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EDITORIAL: We are a nation obsessed with death |


EDITORIAL: We are a nation obsessed with death

THE DOWNBEAT - DLS Pineda - The Philippine Star

All things considered, there is only one argument that’s worth entertaining in pushing for the death penalty — personal retribution.

It’s been proven all over the world, in different periods of our civilized existence, that the death penalty does not deter crime. In fact, in poverty-stricken countries, it’s more likely that crime rates continue to increase even with the death penalty on the table. It’s also been noted that it is discriminatory; death is partial to the poor. No big-named criminal has ever been the electric chair’s guest, hanged or beheaded by states ironically opposed to terrorists, or been injected with potassium chloride. In its fine print, the death penalty says that only the poor deserve to die. In our malformed justice system, the moneyed can hire competent lawyers, elevate their cases to higher and higher courts, and receive relaxed sentences or get off scot-free. It is obvious that the in-betweens of the death penalty only breed hypocrisy. Try as its proponents might, their red-necked ideas have long been rebutted and rebuked by statistics, by sociology, and all other things rational.

But as an argument for the death penalty, personal retribution — as raw and as primitive as the idea may be — remains very much alive. No matter how hard one tries, one can never win the debate against a father of a murdered rape victim or a scornful family, scarred by the experience of dealing with a heroin junkie mother. Our untamable need for revenge has only been purged by the examples of a very few people — the likes of Mahatma Gandhi and Jesus Christ. So in the Philippines, where old devils tend to win elections and usher in hell here on earth, we Filipinos remain charmed by death’s glamour.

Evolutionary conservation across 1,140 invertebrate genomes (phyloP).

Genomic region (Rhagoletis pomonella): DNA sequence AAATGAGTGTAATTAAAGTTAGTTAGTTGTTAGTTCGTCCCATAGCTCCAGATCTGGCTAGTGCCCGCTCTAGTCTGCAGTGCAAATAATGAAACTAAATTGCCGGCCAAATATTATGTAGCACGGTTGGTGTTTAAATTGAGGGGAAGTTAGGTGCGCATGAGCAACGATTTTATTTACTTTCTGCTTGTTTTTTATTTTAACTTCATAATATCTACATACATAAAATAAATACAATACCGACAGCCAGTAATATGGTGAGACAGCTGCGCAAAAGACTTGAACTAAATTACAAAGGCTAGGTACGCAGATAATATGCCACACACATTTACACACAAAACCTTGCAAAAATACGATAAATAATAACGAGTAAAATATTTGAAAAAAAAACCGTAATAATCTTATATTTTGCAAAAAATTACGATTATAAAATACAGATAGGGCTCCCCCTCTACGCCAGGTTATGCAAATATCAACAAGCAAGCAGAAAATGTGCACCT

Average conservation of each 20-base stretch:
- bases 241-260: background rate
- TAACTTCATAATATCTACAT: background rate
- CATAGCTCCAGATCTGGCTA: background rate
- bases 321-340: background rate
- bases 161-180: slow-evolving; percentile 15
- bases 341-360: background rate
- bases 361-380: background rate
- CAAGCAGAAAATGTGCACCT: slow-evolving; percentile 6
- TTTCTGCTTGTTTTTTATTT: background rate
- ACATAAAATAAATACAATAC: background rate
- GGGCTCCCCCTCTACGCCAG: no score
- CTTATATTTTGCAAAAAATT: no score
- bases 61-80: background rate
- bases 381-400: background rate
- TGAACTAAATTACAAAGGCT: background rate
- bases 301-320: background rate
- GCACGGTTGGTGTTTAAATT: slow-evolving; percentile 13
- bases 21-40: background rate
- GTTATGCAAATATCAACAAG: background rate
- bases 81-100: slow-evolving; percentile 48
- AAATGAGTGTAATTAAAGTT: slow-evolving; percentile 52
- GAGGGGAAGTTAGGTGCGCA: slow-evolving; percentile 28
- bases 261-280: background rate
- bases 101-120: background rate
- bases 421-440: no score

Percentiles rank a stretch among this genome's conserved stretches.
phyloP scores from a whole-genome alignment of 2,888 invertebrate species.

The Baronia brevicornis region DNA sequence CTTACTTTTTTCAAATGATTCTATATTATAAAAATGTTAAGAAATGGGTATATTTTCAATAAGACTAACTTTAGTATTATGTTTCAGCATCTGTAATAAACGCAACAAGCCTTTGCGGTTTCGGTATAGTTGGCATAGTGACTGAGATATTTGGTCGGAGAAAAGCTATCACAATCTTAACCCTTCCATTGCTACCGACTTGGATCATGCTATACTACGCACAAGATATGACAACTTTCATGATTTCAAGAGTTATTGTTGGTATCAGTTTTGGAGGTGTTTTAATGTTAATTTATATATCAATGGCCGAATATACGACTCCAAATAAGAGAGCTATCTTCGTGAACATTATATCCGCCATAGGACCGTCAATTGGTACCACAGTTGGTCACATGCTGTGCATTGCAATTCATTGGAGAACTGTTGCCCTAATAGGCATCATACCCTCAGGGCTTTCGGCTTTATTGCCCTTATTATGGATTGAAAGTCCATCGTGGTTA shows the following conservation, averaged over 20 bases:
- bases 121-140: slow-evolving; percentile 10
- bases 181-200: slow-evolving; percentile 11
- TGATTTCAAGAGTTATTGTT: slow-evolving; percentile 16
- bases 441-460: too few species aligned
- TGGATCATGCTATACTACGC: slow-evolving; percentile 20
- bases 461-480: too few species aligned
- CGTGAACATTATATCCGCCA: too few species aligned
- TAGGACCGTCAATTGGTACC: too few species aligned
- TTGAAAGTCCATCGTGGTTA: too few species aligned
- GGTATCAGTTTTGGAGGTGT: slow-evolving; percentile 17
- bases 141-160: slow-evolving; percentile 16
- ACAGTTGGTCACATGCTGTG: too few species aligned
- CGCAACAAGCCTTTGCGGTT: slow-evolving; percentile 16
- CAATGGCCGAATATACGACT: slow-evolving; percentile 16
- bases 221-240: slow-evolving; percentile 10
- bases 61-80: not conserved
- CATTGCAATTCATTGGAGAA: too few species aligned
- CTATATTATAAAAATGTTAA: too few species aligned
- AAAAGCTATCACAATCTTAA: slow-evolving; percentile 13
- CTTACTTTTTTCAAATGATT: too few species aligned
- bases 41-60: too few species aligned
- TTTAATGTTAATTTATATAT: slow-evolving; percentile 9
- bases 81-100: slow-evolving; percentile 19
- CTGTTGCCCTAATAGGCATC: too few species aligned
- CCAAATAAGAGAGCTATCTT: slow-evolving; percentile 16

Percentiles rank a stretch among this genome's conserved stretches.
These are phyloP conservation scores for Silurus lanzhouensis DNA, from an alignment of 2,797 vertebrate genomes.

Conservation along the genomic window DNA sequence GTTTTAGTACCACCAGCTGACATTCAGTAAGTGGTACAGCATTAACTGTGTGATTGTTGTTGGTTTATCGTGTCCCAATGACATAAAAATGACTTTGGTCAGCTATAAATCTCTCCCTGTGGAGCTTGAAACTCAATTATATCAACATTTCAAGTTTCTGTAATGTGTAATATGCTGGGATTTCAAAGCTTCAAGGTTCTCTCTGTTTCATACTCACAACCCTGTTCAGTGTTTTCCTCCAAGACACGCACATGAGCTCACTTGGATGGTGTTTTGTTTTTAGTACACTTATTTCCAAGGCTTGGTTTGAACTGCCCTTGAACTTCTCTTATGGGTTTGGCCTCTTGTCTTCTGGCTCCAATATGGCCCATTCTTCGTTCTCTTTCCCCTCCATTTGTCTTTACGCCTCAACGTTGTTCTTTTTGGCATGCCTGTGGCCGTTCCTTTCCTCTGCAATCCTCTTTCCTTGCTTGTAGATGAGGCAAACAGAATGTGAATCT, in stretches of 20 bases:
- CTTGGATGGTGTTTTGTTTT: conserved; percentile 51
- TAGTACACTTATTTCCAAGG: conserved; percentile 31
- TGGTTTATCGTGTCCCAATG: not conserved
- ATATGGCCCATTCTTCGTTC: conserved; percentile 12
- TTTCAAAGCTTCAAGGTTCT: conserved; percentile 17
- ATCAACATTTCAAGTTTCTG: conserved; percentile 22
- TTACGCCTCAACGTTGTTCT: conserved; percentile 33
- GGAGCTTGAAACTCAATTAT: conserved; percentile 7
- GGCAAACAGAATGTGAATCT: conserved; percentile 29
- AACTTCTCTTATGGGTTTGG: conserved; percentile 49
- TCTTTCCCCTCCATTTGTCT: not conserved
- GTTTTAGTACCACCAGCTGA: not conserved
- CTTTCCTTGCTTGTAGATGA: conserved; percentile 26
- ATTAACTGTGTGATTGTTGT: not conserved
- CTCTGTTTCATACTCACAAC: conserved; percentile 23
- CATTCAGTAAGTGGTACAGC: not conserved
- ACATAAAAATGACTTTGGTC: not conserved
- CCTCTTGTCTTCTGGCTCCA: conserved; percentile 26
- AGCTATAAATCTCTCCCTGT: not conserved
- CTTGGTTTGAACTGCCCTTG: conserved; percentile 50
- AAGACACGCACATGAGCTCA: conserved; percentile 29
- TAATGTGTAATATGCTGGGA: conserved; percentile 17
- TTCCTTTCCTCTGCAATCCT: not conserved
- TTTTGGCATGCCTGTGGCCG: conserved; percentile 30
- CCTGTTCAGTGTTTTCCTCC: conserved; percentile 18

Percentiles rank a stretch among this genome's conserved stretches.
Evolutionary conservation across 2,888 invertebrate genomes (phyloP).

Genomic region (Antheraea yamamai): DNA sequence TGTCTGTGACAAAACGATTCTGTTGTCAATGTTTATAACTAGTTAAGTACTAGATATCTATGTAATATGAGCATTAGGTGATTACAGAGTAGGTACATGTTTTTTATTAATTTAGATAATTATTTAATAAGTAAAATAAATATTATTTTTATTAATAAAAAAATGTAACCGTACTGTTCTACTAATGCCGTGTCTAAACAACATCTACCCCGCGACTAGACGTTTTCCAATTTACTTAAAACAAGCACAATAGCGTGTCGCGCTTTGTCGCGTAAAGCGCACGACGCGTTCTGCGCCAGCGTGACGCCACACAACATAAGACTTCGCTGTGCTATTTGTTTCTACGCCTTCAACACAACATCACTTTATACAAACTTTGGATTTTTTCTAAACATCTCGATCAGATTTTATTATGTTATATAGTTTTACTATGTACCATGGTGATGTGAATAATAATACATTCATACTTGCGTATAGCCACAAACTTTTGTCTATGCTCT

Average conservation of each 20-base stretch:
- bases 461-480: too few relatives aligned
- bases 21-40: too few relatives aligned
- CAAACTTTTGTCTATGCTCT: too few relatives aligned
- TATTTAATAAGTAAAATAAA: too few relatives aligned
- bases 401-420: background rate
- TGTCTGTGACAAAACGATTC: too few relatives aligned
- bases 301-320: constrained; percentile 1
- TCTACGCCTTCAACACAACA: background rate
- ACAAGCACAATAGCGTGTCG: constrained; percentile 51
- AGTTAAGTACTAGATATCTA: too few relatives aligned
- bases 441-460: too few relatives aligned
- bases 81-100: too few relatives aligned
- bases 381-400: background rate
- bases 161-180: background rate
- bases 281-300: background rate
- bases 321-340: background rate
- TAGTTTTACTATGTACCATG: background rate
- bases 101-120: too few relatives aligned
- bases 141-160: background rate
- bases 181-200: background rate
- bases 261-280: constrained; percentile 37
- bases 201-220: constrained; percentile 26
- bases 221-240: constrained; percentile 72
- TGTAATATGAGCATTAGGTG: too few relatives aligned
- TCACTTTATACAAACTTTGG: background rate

We have always been so obsessed with death. Noynoy Aquino won when he invoked the memory of his dead parents; our heroes, from Lapu-Lapu to Gomburza and Rizal, are proclaimed for their ways of dying; the manunggul burial jar was once shown on the P1,000 bill. We measure the intensity of storms with the number of lives they take — Yolanda took 6,340, Ondoy took 464. We measure the success/absurdity of the “War on Drugs” by its death toll, now more than 7,080; people applaud the President each time he mentions killing a drug lord; soap operas always have someone close to dying; our National Anthem ends with “ang mamatay nang dahil sa ‘yo.” In this country where you’re either rich or poor, maputi or maitim, a dilawan or a Dutertard, Muslim or Catholic, you’re also either dead or alive.